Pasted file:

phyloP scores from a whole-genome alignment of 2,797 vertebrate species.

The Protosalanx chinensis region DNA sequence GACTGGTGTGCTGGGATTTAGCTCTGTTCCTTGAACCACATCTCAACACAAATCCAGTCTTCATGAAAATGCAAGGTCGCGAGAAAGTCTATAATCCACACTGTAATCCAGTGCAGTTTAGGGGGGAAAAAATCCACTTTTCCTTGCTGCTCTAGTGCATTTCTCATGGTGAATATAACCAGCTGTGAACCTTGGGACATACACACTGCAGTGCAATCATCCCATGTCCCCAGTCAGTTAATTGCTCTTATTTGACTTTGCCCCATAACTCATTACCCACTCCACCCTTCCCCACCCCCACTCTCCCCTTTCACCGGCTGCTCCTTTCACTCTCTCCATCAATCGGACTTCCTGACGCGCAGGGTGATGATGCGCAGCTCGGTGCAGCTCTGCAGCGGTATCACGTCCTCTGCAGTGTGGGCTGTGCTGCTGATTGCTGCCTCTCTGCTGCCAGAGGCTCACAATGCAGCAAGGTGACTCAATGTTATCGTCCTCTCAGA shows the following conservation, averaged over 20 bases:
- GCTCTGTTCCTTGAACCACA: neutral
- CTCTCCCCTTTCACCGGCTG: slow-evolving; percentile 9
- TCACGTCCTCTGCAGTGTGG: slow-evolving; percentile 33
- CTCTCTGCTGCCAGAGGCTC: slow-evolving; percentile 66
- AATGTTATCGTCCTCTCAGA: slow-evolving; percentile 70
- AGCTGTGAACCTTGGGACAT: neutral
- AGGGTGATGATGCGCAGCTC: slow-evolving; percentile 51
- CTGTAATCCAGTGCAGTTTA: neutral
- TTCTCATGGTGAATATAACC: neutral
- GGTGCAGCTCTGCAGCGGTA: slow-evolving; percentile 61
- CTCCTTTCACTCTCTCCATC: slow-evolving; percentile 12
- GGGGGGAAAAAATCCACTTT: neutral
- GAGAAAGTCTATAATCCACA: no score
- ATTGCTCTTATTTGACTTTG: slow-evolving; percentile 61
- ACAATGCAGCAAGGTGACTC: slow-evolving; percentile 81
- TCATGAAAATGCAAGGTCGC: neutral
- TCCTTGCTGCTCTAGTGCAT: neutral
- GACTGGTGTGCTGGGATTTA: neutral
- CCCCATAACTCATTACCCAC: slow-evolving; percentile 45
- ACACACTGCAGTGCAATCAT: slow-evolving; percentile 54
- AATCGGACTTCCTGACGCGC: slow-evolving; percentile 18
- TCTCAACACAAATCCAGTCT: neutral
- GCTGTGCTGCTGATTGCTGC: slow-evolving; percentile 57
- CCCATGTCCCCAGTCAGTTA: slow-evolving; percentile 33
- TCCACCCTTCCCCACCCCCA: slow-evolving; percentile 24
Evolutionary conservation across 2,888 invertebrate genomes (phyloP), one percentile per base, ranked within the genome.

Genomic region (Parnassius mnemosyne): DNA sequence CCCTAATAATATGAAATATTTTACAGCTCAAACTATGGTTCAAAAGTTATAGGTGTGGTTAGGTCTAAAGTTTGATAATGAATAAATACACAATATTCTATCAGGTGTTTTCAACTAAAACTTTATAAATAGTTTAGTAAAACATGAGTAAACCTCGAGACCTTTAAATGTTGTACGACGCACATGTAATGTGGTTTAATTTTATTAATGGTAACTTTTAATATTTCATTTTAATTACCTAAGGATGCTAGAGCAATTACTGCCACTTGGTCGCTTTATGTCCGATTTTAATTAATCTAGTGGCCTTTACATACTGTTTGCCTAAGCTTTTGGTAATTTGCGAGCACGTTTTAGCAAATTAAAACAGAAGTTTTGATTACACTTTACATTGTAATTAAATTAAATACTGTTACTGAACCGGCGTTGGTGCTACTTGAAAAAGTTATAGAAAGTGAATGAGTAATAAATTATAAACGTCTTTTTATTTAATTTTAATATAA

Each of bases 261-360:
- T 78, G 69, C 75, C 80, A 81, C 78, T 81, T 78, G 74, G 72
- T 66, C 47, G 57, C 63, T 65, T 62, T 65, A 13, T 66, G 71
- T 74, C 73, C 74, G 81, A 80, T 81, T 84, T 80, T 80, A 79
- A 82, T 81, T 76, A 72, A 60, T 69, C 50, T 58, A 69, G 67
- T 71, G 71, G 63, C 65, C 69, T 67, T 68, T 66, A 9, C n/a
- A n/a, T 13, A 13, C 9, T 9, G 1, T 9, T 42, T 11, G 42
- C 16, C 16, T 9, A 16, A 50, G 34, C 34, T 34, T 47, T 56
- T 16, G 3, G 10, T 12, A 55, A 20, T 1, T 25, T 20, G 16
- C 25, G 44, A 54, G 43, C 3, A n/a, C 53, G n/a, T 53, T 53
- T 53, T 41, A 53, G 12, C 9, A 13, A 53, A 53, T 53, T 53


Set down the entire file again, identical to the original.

phyloP scores from a whole-genome alignment of 2,797 vertebrate species.

The Protosalanx chinensis region DNA sequence GACTGGTGTGCTGGGATTTAGCTCTGTTCCTTGAACCACATCTCAACACAAATCCAGTCTTCATGAAAATGCAAGGTCGCGAGAAAGTCTATAATCCACACTGTAATCCAGTGCAGTTTAGGGGGGAAAAAATCCACTTTTCCTTGCTGCTCTAGTGCATTTCTCATGGTGAATATAACCAGCTGTGAACCTTGGGACATACACACTGCAGTGCAATCATCCCATGTCCCCAGTCAGTTAATTGCTCTTATTTGACTTTGCCCCATAACTCATTACCCACTCCACCCTTCCCCACCCCCACTCTCCCCTTTCACCGGCTGCTCCTTTCACTCTCTCCATCAATCGGACTTCCTGACGCGCAGGGTGATGATGCGCAGCTCGGTGCAGCTCTGCAGCGGTATCACGTCCTCTGCAGTGTGGGCTGTGCTGCTGATTGCTGCCTCTCTGCTGCCAGAGGCTCACAATGCAGCAAGGTGACTCAATGTTATCGTCCTCTCAGA shows the following conservation, averaged over 20 bases:
- GCTCTGTTCCTTGAACCACA: neutral
- CTCTCCCCTTTCACCGGCTG: slow-evolving; percentile 9
- TCACGTCCTCTGCAGTGTGG: slow-evolving; percentile 33
- CTCTCTGCTGCCAGAGGCTC: slow-evolving; percentile 66
- AATGTTATCGTCCTCTCAGA: slow-evolving; percentile 70
- AGCTGTGAACCTTGGGACAT: neutral
- AGGGTGATGATGCGCAGCTC: slow-evolving; percentile 51
- CTGTAATCCAGTGCAGTTTA: neutral
- TTCTCATGGTGAATATAACC: neutral
- GGTGCAGCTCTGCAGCGGTA: slow-evolving; percentile 61
- CTCCTTTCACTCTCTCCATC: slow-evolving; percentile 12
- GGGGGGAAAAAATCCACTTT: neutral
- GAGAAAGTCTATAATCCACA: no score
- ATTGCTCTTATTTGACTTTG: slow-evolving; percentile 61
- ACAATGCAGCAAGGTGACTC: slow-evolving; percentile 81
- TCATGAAAATGCAAGGTCGC: neutral
- TCCTTGCTGCTCTAGTGCAT: neutral
- GACTGGTGTGCTGGGATTTA: neutral
- CCCCATAACTCATTACCCAC: slow-evolving; percentile 45
- ACACACTGCAGTGCAATCAT: slow-evolving; percentile 54
- AATCGGACTTCCTGACGCGC: slow-evolving; percentile 18
- TCTCAACACAAATCCAGTCT: neutral
- GCTGTGCTGCTGATTGCTGC: slow-evolving; percentile 57
- CCCATGTCCCCAGTCAGTTA: slow-evolving; percentile 33
- TCCACCCTTCCCCACCCCCA: slow-evolving; percentile 24
Evolutionary conservation across 2,888 invertebrate genomes (phyloP), one percentile per base, ranked within the genome.

Genomic region (Parnassius mnemosyne): DNA sequence CCCTAATAATATGAAATATTTTACAGCTCAAACTATGGTTCAAAAGTTATAGGTGTGGTTAGGTCTAAAGTTTGATAATGAATAAATACACAATATTCTATCAGGTGTTTTCAACTAAAACTTTATAAATAGTTTAGTAAAACATGAGTAAACCTCGAGACCTTTAAATGTTGTACGACGCACATGTAATGTGGTTTAATTTTATTAATGGTAACTTTTAATATTTCATTTTAATTACCTAAGGATGCTAGAGCAATTACTGCCACTTGGTCGCTTTATGTCCGATTTTAATTAATCTAGTGGCCTTTACATACTGTTTGCCTAAGCTTTTGGTAATTTGCGAGCACGTTTTAGCAAATTAAAACAGAAGTTTTGATTACACTTTACATTGTAATTAAATTAAATACTGTTACTGAACCGGCGTTGGTGCTACTTGAAAAAGTTATAGAAAGTGAATGAGTAATAAATTATAAACGTCTTTTTATTTAATTTTAATATAA

Each of bases 261-360:
- T 78, G 69, C 75, C 80, A 81, C 78, T 81, T 78, G 74, G 72
- T 66, C 47, G 57, C 63, T 65, T 62, T 65, A 13, T 66, G 71
- T 74, C 73, C 74, G 81, A 80, T 81, T 84, T 80, T 80, A 79
- A 82, T 81, T 76, A 72, A 60, T 69, C 50, T 58, A 69, G 67
- T 71, G 71, G 63, C 65, C 69, T 67, T 68, T 66, A 9, C n/a
- A n/a, T 13, A 13, C 9, T 9, G 1, T 9, T 42, T 11, G 42
- C 16, C 16, T 9, A 16, A 50, G 34, C 34, T 34, T 47, T 56
- T 16, G 3, G 10, T 12, A 55, A 20, T 1, T 25, T 20, G 16
- C 25, G 44, A 54, G 43, C 3, A n/a, C 53, G n/a, T 53, T 53
- T 53, T 41, A 53, G 12, C 9, A 13, A 53, A 53, T 53, T 53